There's been some recent misinformation on the forum about turbo surge, and I want to address it. Surge is NOT happening constantly on A4s. Surge is NOT the cause of all turbo failures. Surge did NOT make your girlfriend break up with you. What is true is that under some specific conditions
, the VNT15 used on the A4 engines is pretty close to the edge of the envelope when it comes to surge. Read that bold part again...
Here's the original boost map that I posted a while back:
Surge happens when you go left of the leftmost line on the plot. Now, of course there is some wiggle room... there are parameters not taken into account, such as the engine that the turbo is connected to, uncertainties in the data that's taken, etc. But it is common practice that you want some space between the surge line and your operating regime. You can see that there's virtually no space at all in the above plot.
Now... this is IMPORTANT
. The above plot ONLY APPLIES TO A SPECIFIC CONDITION
. That condition is this: WOT acceleration from idle in 4th gear with a manual transmission on a stock engine. I found a flat interstate onramp, put it in 4th gear, took my foot off the pedal, let the engine stabilize to idle and then PUNCHED it.
Now, this is a REALLY specific case. Why would I even do this test? Unless you're a wacko, you normally wouldn't be going WOT in 4th gear. The reason I did this was to investigate what happens when the engine is lugged beneath 2000 RPM.
The surge discussion came to this conclusion: If you're at high altitude AND you lug the engine below 2000 RPM, you are in danger of having turbo surge. This does not mean that if you're cruising 1800 RPM that your turbo is surging... it does not mean that rolling away from a stoplight your turbo is surging. The two key components to get into the surge regime are:
1) LOTS OF THROTTLE
(giving the turbo the energy to make boost)
2) LOTS OF LUGGING BELOW 2000 RPM
(allowing the turbo time to spool up and make high boost while the engine is still at low RPMs) In this context, lugging means very low levels of acceleration... i.e. you're climbing a steep hill at 1600 RPM, flooring it, and you're barely accelerating, or not at all
In the data taken for the plot above, it took my stock car over 6 seconds to go from idle to 2000 RPM. That's a LOT of time to allow the turbo to spool up. I can't stress this point enough... if you aren't lugging the engine, the turbo will not have enough time for the boost to rise high enough to cause surge.
So... the above plot is for a specific case
. It does not mean that the turbo is surging every time you accelerate from idle. It only reflects on WOT in 4th gear from idle, and situations similar to that. That's it.
Here's some more plots. The first one is similar to the above, but done in 1st gear. That is, I put my car in 1st, allowed the car to roll along at idle, and then PUNCHED IT.
The turbo is NOWHERE NEAR surge in this case. (FYI, don't even look at data where Pr is below 1.2... you notice the surge line isn't extended down there... that's because surge isn't an issue at these low Prs) Now, here's a plot where I launched from a stoplight. I would call it a moderately agressive launch... something you'd typically see driving in city traffic. Clutch was fully engaged by 1200 RPM or so, and roughly 2/3 throttle was applied.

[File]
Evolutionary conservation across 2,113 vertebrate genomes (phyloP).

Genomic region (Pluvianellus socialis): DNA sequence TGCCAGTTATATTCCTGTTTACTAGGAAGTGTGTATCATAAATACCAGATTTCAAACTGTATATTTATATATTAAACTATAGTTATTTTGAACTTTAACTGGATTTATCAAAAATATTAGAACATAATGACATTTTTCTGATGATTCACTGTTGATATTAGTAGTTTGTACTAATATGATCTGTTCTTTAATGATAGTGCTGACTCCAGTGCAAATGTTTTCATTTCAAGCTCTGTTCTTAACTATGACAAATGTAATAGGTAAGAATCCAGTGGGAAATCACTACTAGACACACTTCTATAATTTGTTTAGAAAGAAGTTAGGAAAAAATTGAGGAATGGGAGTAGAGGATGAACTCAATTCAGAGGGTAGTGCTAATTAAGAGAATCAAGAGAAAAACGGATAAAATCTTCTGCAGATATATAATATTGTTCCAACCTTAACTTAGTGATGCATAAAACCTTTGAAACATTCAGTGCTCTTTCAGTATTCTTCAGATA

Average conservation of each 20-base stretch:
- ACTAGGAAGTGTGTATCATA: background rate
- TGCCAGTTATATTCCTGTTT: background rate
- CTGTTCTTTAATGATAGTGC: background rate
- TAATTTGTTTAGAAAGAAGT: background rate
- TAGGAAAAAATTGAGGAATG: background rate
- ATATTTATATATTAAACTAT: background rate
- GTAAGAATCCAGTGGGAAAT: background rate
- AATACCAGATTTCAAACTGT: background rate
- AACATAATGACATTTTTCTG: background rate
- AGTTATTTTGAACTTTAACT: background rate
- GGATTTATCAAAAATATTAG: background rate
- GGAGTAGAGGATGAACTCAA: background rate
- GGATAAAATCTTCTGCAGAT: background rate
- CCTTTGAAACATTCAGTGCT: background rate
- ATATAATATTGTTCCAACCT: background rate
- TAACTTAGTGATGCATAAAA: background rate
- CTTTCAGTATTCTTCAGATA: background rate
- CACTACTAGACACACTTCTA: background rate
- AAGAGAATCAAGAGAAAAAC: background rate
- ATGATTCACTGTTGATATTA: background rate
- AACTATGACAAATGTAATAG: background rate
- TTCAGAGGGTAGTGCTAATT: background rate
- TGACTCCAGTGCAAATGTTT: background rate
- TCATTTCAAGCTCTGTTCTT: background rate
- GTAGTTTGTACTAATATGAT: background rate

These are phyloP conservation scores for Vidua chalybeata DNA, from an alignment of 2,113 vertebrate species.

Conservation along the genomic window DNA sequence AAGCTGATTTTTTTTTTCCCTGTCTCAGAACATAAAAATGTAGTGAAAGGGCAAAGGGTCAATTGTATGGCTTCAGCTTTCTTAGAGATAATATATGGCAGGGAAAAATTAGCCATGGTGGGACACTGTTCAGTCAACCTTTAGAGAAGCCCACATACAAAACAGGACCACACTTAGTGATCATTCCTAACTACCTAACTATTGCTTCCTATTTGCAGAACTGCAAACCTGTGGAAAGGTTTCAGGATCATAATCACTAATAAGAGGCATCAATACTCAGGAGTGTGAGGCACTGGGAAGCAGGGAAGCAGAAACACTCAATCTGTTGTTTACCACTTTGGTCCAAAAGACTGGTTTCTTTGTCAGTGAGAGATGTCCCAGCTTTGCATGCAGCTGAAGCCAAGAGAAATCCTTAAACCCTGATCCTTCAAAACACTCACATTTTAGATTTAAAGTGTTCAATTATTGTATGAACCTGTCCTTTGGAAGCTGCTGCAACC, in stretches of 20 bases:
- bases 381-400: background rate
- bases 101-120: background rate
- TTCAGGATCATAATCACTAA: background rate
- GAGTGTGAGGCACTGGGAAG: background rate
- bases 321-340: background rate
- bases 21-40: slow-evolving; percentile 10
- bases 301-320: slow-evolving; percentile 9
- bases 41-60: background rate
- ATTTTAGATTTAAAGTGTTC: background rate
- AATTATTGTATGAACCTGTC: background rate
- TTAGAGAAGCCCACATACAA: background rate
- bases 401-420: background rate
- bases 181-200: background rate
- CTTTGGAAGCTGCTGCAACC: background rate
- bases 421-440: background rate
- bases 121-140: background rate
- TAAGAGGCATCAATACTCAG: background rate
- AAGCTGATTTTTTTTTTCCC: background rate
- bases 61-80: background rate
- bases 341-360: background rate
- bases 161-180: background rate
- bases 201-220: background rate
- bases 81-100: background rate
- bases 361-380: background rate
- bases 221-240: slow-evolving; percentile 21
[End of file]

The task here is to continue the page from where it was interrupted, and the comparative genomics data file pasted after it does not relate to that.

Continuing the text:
Again, NOWHERE NEAR surge.
What do the two above plots tell us? They tell us that if you're in 1st gear, you don't need to worry about anything. Regardless of your launching style you're nowhere near surge. Now, if you're at high altitude, and especially if you have some sort of non-stock fueling setup you will be pushed closer to the surge line, but my judgement is that you still won't be close.
Now, another thing that's been claimed is that you want to keep the RPMs above 2000 at all times! This recently has taken form in recommendations to never ever shift below 3000 RPM to keep you above 2000 when you hit the higher gear. Now, according to the first graph I posted, I would say that this is good advice IF YOU'RE IN A SITUATION WHERE YOU'RE LUGGING THE ENGINE
. That means high gear
, and/or high load
(climbing or towing). To check this out, I did another test... I put the car in 2nd gear, cruised along at 1500 RPM, and then I PUNCHED IT.
Again, there's a nice margin between the actual plot and the surge line. Compare this to the first plot above of the 4th gear run. What's the difference? TIME. In 4th gear the turbo has a lot of time to spool up before the engine hits 2000 RPM. In 2nd gear, the engine accelerates swiftly enough that the turbo can't reach the boost levels required to get into the surge regime before the engine hits 2000 RPM.
So, in conclusion...
(the part you've all been waiting for
When is surge a problem? AT HIGH LEVELS OF THROTTLE
when you're LUGGING THE ENGINE
. The latter implies HIGH gear on level ground or extreme levels of load (climbing or towing).
Surge is NOT
a problem when rolling away from a stop, when accelerating at low RPMs in lower gears under light load...
Just don't let the engine spend too much time under 2000 with high throttle inputs in high gear or under heavy load. That's it.